This plant seeds itself about on any bare piece of ground we have and is most prolific in our allotment where the soil is cleared in autumn and it can germinate before the winter arrives. We chose to let it flower in a bigger area this year, leaving it growing on a patch we dont need till later in the year, and have been very impressed by the constant stream of bees it has attracted. I have been paying careful attention on all the main local weeds and this one seems to attract more than the dandilions or any other herbaceous weeds currently flowering in our area.
We have seen each species of queen bumblebee visit as they begin thier lifecycles; first the huge buff-tails, then the carders and more recently red-tailed and early bumblebees. The honey bees dont seem so interested but maybe the small flowers are too long for them ...or its because the oil-seed rape is beginning to flower. The dead nettle has bright orange pollen which give the foraging bees an orange stripe on thier heads. This weed is particularly useful to them as that pollen may be in short supply if there are few flowering trees in your area. It's certainly one of the few herbaceaous plants flowering vigorously and attracting bees at this time.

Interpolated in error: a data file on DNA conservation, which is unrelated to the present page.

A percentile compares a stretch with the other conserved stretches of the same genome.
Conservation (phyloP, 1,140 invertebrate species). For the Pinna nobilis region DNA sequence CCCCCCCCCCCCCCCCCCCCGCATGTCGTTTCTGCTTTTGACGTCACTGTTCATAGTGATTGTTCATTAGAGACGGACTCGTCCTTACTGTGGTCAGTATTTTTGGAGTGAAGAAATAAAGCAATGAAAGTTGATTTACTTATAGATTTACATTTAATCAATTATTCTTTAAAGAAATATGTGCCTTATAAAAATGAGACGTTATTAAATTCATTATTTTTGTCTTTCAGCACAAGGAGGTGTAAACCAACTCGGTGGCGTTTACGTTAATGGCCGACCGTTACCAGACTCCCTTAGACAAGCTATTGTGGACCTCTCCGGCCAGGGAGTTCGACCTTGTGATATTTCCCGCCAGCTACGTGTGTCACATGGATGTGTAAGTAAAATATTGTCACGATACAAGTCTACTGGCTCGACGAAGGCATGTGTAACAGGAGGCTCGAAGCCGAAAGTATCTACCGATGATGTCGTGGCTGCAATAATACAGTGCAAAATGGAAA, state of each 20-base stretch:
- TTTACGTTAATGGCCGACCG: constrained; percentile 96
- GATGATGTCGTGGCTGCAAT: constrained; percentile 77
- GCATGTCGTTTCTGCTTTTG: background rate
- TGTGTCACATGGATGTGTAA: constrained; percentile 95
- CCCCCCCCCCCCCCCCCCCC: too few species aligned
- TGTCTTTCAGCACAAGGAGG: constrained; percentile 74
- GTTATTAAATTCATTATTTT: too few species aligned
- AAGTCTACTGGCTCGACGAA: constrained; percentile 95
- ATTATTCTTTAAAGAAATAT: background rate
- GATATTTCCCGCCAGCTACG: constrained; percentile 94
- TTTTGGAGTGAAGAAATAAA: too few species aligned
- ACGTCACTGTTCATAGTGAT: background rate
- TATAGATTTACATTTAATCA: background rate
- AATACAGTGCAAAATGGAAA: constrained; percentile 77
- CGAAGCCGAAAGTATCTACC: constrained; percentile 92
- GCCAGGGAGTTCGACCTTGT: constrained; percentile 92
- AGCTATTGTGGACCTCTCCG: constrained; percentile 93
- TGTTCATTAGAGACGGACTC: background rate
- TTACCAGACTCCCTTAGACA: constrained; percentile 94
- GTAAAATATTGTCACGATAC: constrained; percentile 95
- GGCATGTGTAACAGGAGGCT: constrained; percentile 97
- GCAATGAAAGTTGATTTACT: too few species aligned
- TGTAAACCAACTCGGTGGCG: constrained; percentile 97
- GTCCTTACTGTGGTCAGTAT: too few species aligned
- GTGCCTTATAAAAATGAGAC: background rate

We will need to weed it out soon before it drops excessive amounts of seed but it is really easy to remove as it spreads from a central stem so the hoe cuts through it very quickly.